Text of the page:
Monday, June 07, 2010

The dynamics of prayer...

There is a strange dynamic in corporate prayer. Maybe you've noticed it yourself, or maybe its just me.

Every now and again in a corporate prayer setting, like a prayer meeting or - in the specific instance I'm thinking of here - during 'ministry time' in a church service, an odd thing happens.

I don't know about you, but for me in a corporate prayer setting, I never jump right in straight away when someone else has finished praying, I usually leave a gap. And during this gap I generally formulate what I'm going to pray for when I open my mouth. And quite often, someone else will start praying before me, and - weirdly - will start praying for the exact same thing I was about to pray for.

This has happened to me too many times for it to be coincidence. Clearly there is a dynamic going on in prayer beyond me just phrasing the words to say and saying them. Something external to me inspires me to pray certain things.

Of course, I'm assuming that this external factor is the Spirit of God.

It happened on Sunday morning this week. I was praying with two others for a guy in the church. During a moment's silence I decided that I would pray for God to bless the guy's business - which was not really connected to the things we'd just been praying for. And just as I was about to open my mouth, one of the other guys jumped in and started praying for the profitability of the guy's business.

So what I'm noticing is this - in a corporate prayer setting, the Spirit of God inspires you to say certain things to God. In other words, God decides what we ask him for.

So who benefits from such a prayer? If God knows what we're going to pray for, because he Himself decided it, what is the point? Why bother involving me in the process?

I once heard it said that when we pray, we move the hands of God. But if we're moving the hands of God to the place that he decided to move them to anyway, what is our involvement in it worth?

Is it for the benefit of me - the person doing the praying, or for the benefit of the guy being prayed for? Indeed, I have had this experience in settings when we've been praying for people far away, so I guess its - in part - for the benefit of the person doing the praying.

But I find it an odd dynamic.

Anyone else have this experience? Anyone got any insight?


Red said...

I'm with you. I've had this experience numerous times too and like you, believe it is the Holy Spirit moving in the prayer time. I also blogged on 'is prayer necessary' a few weeks back (see below), raising the same question - if God knows what is going to happen then why do we pray? There were various comments posted about whether prayer changes us rather than anything else. I admit I struggle with this idea. I like to think that God knows what he wants to happen but can't rely on any of us to respond, so in the example of corporate prayer he puts the idea out there, if you like, and waits to see who responds to it. So in essence he does need us to pray for specifics, but it doesn't matter who does it. that make sense?!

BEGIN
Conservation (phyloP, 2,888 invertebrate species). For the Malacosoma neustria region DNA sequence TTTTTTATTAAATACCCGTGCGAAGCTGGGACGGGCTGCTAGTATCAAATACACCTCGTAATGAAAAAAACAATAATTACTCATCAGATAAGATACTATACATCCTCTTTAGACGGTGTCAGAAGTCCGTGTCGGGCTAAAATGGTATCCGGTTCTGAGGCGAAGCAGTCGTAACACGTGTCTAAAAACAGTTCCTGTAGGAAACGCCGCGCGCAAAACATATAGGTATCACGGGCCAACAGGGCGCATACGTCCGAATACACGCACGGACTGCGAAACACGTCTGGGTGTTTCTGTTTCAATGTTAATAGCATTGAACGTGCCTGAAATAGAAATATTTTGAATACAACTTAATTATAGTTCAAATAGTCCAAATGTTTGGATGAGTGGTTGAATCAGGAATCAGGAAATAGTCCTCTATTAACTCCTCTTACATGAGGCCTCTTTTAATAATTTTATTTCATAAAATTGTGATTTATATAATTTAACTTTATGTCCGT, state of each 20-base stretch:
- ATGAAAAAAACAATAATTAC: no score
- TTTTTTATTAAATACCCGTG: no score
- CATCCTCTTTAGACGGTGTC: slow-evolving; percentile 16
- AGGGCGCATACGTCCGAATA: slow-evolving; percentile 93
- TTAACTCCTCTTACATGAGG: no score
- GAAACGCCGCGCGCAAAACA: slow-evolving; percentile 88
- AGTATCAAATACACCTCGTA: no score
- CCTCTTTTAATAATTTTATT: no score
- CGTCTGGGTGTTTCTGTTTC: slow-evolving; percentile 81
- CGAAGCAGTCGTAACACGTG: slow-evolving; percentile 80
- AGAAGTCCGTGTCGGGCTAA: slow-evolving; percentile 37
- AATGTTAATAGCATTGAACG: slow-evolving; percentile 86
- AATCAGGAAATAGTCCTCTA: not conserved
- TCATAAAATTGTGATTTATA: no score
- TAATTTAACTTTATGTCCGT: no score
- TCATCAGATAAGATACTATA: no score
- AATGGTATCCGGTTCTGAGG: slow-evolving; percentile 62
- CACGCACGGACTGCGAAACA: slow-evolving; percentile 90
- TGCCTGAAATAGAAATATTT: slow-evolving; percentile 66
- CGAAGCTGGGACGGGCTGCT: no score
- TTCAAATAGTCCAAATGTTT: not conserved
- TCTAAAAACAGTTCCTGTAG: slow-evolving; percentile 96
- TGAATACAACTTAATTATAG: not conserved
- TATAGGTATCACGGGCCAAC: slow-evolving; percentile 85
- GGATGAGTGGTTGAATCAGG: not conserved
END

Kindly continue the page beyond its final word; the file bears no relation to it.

my post on the same subject:

Ricky Carvel said...


Thanks for commenting. Just had a browse of your blog. Excellent stuff!

I have a half-baked theory of the way God works that I'm still not totally sure of, but might explain a lot.

My theory is this: that for some unknown (and perhaps unknowable) reason God has limited what he can do on this earth to what he can do through people.

So if God wants to do something, he has to find someone to buy into it, or through whom to do it.

Thus, in the example I mention above, God wants to bless this guy's business such that he has more time to devote to other things (yes, I'm being a bit vague), but he can't just do it. He needs someone to buy in to the idea, pray for it, and then he can do it.

Its a bit crazy, but that's the theory I'm working with.

I think that God also limits himself to only releasing his power through people. Indeed, I believe that he sometimes empowers people and they misuse this power (this is my explanation for the Annanias & Sapphira story in Acts - it was empowered but flawed Peter that did it, not the loving and perfect God...).

(NB, I saw your post about Mark Marx, after much internal wrangling - see my old posts from over a year ago - I think that what we have here is an empowered person, who has the God given power to heal lots of things and - for some reason - always starts with legs...)

This helps me reconcile the big questions of pain and suffering - why did God not stop the Boxing Day Tsunami? Cos nobody was there for him to work through before the event. But look at the empowered Christians who fell into line after the event and did amazing humaintarian stuff...

Anyway, enough rambling for now.

Red said...

yeah maybe you've got a point. I certainly believe that God uses people to do his work and I can't think of an example where something I would class as Gods work has not been done by one of us. But I'm not sure I can believe that he doesn't act on anything himself, personally.
Interesting what you say about Marx - will look up your past posts. Maybe that's it - he's just annointed/empowered whatever you want to call it...

Madison said...

i know what your talkin about. but to mee its more of the weegee board effect. everyone 'isn't'' moving the little triangle thing but everyone is. but also to me I think when I look back, I wanted to feel that that when other prayers seemed to magically be the same, it was more a horoscope deal. that it was vague enough I could believe it was all about me but it is so vague it could be the same thing to everyone...